Eggs as indicators of industrial pollution

Anand Haridas
The Hindu

21 April, 2005

Eggs form part of a balanced diet, but a study has now proved that the same could be indicators of environmental pollution.

KOCHI: Samples of chicken eggs collected from the industrial areas of Eloor and Kuzhikandam Creek in Kochi have proved to be warnings on the alarming rate of pollution there.

The study has shown that eggs collected from the neighbouring households of a hazardous waste incinerator and Hindustan Insecticides Limited, the only centre in India to have technical grade production of DDT, contain dioxins and DDT at four and three times the European Union (E.U.) norms. The level of Hexachlorobenzene (HCB), used as a fungicide, in the sample has been found to be seven times higher than the E.U. norms.

The study has been done as part of a global campaign by public interest groups to pressurise respective governments to implement the Stockholm Convention to eliminate Persistent Organic Pollutants (POPs).

Chicken eggs from 20 countries in five continents have been tested for dioxins, furans, Polychlorinated biphenyls (PCBs) and HCB. Samples from Lucknow, besides Eloor, had been sent from India to the laboratory in Czech Republic.

Four organisations, Dioxins, PCBs and Waste Working Group of International POPs Elimination Network Secretariat; Periyar Malineekarana Virudha Samiti (PMVS); Thanal and Arnika Association (Czech Republic) have studied the samples collected from here.

The Stockholm Convention, signed by various nations including India in May 2001, categorises some of the most toxic and bioaccumulation chemicals know to science as POPs and urges for their elimination in a phased manner.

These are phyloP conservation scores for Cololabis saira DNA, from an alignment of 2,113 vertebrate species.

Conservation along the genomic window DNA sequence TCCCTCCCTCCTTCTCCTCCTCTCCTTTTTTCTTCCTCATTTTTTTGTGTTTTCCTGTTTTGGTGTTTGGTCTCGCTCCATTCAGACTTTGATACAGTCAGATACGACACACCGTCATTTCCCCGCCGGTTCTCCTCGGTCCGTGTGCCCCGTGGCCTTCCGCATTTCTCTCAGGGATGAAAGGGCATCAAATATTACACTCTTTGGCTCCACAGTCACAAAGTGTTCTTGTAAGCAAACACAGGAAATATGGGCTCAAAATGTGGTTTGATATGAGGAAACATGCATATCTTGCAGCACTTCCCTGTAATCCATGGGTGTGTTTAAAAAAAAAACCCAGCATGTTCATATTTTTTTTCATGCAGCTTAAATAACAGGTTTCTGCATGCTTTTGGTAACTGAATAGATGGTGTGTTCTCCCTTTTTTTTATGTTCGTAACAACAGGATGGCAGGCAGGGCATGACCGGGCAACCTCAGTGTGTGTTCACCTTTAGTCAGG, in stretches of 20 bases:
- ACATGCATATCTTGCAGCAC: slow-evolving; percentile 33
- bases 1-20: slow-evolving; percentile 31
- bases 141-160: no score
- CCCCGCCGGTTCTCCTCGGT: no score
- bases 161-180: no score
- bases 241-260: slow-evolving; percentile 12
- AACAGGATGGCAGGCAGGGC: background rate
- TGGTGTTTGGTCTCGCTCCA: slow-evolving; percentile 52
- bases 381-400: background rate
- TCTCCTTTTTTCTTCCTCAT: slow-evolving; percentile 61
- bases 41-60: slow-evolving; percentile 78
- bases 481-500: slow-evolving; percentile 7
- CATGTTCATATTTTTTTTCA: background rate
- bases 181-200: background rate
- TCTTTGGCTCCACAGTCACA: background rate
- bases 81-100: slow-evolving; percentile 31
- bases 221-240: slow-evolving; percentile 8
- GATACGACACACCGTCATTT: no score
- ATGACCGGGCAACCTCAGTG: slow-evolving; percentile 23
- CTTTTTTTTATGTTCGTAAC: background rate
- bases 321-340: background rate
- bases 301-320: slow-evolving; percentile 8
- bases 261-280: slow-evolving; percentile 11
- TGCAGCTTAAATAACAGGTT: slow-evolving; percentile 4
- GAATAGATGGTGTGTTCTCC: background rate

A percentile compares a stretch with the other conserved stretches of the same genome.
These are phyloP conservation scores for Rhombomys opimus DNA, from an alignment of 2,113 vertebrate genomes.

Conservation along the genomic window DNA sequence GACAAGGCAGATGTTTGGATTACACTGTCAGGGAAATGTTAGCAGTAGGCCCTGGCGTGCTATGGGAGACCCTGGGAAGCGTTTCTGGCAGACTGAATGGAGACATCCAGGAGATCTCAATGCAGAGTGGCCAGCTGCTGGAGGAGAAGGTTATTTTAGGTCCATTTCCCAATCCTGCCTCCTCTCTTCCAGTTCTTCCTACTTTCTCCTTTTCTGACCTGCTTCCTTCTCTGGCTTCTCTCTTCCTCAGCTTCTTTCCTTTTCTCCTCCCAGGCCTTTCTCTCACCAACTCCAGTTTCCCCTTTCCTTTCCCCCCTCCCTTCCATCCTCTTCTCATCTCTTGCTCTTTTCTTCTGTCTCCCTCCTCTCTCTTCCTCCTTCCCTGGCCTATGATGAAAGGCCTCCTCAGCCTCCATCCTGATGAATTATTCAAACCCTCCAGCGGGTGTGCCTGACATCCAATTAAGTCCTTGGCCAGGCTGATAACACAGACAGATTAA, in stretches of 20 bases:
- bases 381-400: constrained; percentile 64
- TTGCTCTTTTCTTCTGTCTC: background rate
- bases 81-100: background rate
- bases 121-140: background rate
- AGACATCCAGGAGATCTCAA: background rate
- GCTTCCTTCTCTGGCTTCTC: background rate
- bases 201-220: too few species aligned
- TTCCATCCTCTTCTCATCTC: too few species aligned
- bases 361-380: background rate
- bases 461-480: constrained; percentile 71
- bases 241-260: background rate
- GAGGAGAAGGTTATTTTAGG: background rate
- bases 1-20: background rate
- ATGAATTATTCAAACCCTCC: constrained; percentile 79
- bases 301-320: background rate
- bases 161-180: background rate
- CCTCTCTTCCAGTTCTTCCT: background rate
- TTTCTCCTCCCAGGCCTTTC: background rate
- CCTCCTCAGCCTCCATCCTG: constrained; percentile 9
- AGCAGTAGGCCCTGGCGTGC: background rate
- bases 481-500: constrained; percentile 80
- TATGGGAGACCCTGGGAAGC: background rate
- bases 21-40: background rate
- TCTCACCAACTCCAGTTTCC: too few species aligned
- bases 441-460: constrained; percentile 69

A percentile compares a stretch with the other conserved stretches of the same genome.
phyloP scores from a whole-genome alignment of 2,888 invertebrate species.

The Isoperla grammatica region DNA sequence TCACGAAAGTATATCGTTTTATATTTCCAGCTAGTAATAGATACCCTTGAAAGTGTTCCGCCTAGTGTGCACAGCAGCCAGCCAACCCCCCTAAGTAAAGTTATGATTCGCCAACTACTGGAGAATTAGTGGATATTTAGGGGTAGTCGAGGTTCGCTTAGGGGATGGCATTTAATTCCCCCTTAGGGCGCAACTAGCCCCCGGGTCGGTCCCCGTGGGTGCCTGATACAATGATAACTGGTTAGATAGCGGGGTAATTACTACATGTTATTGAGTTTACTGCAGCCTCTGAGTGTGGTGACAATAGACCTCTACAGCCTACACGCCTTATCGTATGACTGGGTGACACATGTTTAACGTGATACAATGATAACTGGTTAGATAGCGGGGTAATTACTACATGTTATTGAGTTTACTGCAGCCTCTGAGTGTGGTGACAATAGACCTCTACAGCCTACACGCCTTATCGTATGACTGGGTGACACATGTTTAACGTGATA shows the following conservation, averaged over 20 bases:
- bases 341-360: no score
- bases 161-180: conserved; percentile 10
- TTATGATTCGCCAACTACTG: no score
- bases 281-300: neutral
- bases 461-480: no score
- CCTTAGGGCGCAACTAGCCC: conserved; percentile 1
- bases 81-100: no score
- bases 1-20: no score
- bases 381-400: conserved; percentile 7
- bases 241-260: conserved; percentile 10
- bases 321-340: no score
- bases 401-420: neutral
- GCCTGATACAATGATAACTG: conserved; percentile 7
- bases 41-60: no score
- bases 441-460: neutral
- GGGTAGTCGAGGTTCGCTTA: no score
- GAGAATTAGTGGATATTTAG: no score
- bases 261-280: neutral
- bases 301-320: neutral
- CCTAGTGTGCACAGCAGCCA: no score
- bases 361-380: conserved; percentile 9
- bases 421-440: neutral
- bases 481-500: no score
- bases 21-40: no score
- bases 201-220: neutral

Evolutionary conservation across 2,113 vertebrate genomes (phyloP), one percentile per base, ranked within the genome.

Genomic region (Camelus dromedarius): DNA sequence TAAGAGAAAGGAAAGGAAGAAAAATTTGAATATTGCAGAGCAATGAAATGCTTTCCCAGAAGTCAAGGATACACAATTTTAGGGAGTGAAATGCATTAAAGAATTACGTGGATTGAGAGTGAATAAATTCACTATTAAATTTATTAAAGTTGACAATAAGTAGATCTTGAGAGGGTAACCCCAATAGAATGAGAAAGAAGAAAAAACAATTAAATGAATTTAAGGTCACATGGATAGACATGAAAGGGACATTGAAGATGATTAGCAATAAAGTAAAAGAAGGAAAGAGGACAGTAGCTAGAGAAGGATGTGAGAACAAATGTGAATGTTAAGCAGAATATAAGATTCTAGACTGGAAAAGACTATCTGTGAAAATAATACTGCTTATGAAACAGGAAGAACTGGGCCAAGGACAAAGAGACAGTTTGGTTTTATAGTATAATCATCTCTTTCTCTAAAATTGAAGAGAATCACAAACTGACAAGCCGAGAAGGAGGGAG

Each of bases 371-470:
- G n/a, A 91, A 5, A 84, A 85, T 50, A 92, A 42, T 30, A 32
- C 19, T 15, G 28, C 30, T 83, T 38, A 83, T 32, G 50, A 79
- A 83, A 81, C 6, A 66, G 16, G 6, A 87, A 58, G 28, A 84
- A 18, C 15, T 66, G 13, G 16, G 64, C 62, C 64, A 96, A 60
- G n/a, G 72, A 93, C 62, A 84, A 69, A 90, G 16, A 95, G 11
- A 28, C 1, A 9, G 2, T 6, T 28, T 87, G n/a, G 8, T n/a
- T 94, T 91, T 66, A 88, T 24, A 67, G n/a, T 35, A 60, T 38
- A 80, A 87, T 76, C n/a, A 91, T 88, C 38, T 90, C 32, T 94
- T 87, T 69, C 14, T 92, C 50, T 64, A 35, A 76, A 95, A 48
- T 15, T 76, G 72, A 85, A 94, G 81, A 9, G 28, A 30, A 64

With the First Conference of Parties of the Stockholm Convention coming up in Uruguay in May, the public interest groups are urging the Union Government to initiate remedial action at Eloor.

“As a first step, the Government should ratify the Stockholm Convention. Then, a comprehensive study on the realities of the industrial region in Eloor should be taken up, including it in the National Implementation Plan. The Plan, on which the Government has been working on for last three years, should also include steps for providing compensatory nutrition supply for the workers in the industrial units and local residents,” says C. Jayakumar of Thanal, a non-governmental organisation based in Thiruvananthapuram.

Local environmental activists have been pointing out the alarming rate of pollution in the region for quite some time now.

“It has been noted that incidence of cancer, mental retardation and infertility is high in Eloor as compared to Vazhakulam panchayat where
the density of industrial units is much less,” says Zakkir Hussain, general convener of PMVS.

The study is the first in a series the organisations are planning to do at Eloor. Eggs will be followed by vegetables and meat.

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Eggs as indicators of industrial pollution
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